• #### Re:How hard can that possibly be? (Score:4, Insightful)

on Saturday November 02, 2013 @02:52PM (#45313141)

The questions should be obvious, clear, and unambiguous in written and verbal form, period, with no conflicts between the two. There's no reason the teacher should have to prop it up. If there's anything political in this, it has to do with the test writers spending too much time huffing ideological ivory tower vacuum over the fear-of-math 'problem.' The sad part is, they've abstracted so far, it actually makes many of these math problems more ambiguous to people having trouble with it than the traditional word problem would.

Thinking out of the box is fine. However, as a student who often thought out-of-box, looking at question 6, I see immediately, based on the language, that there are at least two answers: 2 and 6. The test writer only meant for one answer to be correct, so the question is badly worded. "Part I know" also sits wrong with me. It sounds like retard-speak. As a student, knowing you're being graded on this, which would you pick? I would guess 2 and hope for the best. Learning math should not be this way.

• #### Re:Universal language goes mainstream (Score:5, Insightful)

on Saturday November 02, 2013 @04:47PM (#45313925)

This demonstrates why problems should be tested by real kids before being released on the masses.

One, albeit simplistic, test is to determine if particular questions are more likely to be answered "incorrectly" by kids who did well on other questions than by kids who didn't do well on other questions. If the problem is supposed to be hard, smart/more mature kids should do better on it than other kids. If the problem has been made hard by unintended ambiguity, smarter/more mature kids are sometimes more likely to get it wrong as they try to make sense out of the chaos that they are more likely to detect.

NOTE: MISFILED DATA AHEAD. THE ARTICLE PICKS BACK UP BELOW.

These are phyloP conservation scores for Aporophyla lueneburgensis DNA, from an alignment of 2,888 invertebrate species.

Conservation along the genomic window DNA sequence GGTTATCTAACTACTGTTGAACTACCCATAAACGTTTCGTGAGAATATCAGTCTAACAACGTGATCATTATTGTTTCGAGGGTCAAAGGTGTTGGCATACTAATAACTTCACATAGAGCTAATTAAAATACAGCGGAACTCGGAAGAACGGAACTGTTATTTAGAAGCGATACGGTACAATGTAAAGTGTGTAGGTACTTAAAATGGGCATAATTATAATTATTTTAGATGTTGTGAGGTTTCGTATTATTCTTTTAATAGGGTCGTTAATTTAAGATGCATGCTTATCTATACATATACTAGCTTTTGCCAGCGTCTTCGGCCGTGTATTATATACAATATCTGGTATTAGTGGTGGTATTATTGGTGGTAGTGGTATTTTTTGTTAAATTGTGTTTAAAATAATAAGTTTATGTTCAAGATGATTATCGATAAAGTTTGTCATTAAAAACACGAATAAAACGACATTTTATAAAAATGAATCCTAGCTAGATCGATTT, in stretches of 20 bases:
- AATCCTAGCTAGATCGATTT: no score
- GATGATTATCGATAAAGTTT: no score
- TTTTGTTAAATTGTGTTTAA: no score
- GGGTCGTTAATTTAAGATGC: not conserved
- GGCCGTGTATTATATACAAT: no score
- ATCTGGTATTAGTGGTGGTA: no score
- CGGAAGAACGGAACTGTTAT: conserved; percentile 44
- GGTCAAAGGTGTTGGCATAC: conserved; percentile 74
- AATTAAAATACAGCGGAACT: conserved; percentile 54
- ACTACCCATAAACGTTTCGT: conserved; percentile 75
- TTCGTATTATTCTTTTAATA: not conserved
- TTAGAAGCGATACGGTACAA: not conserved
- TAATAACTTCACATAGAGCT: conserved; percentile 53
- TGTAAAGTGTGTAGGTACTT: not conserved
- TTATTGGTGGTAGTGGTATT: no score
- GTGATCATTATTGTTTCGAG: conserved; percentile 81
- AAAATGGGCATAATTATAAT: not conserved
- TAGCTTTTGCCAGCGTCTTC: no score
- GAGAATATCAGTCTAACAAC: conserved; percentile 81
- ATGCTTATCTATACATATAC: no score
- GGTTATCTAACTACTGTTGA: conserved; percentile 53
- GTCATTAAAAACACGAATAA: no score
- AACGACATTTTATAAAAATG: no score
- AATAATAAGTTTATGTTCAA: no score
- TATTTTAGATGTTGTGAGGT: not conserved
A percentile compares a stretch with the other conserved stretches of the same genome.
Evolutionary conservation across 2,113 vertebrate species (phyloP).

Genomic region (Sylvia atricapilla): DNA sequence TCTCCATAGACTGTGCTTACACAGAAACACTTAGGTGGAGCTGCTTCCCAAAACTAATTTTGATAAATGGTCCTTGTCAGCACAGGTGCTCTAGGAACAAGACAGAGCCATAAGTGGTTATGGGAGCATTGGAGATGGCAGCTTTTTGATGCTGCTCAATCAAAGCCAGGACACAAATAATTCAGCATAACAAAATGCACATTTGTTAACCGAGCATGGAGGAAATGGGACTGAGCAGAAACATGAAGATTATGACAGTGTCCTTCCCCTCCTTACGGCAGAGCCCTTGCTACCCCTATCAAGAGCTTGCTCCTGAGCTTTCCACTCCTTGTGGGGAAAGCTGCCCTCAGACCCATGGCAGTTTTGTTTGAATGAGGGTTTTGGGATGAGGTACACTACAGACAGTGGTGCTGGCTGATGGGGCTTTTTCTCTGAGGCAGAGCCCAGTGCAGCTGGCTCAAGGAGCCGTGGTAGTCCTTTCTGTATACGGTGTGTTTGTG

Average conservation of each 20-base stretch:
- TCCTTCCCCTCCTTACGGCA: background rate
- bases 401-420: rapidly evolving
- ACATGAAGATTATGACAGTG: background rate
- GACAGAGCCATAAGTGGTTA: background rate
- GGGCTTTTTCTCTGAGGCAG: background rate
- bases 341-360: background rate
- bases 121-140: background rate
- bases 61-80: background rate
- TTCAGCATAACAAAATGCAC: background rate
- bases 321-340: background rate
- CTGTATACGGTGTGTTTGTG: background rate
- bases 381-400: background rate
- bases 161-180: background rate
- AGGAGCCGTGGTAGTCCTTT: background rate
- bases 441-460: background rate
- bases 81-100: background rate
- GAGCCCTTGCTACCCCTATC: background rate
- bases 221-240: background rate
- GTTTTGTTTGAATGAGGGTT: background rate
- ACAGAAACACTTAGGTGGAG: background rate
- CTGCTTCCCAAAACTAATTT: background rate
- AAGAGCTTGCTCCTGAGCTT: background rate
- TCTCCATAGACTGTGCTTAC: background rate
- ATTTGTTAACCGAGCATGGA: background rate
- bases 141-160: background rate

Although it may be too complicated for first graders, the "test group" might also be asked to mark each question with "how sure are you that you got the right answer (certain, somewhat sure, quite unsure)" to detect when kids feel they had to assume facts not in evidence to try to answer the question.

Sort of like politics - simplistic people come up with simplistic answers because they often fail to see the underlying and more subtle issues.

• #### Re:How hard can that possibly be? (Score:2, Insightful)

on Saturday November 02, 2013 @05:35PM (#45314221) Homepage Journal

Point taken. Locals can fail utterly, and dismally. But, they can't fail on the same scale that federal government can fail!

Let us imagine that half of the school districts in the US prove to be utter failures. In that case, why on earth is it necessary for the federal government to spend untold billions to assist in their failure?

Oh, wait. I don't need an answer to that. It's obvious, really. Government meddling helps to insure that failure is uniform across the nation!!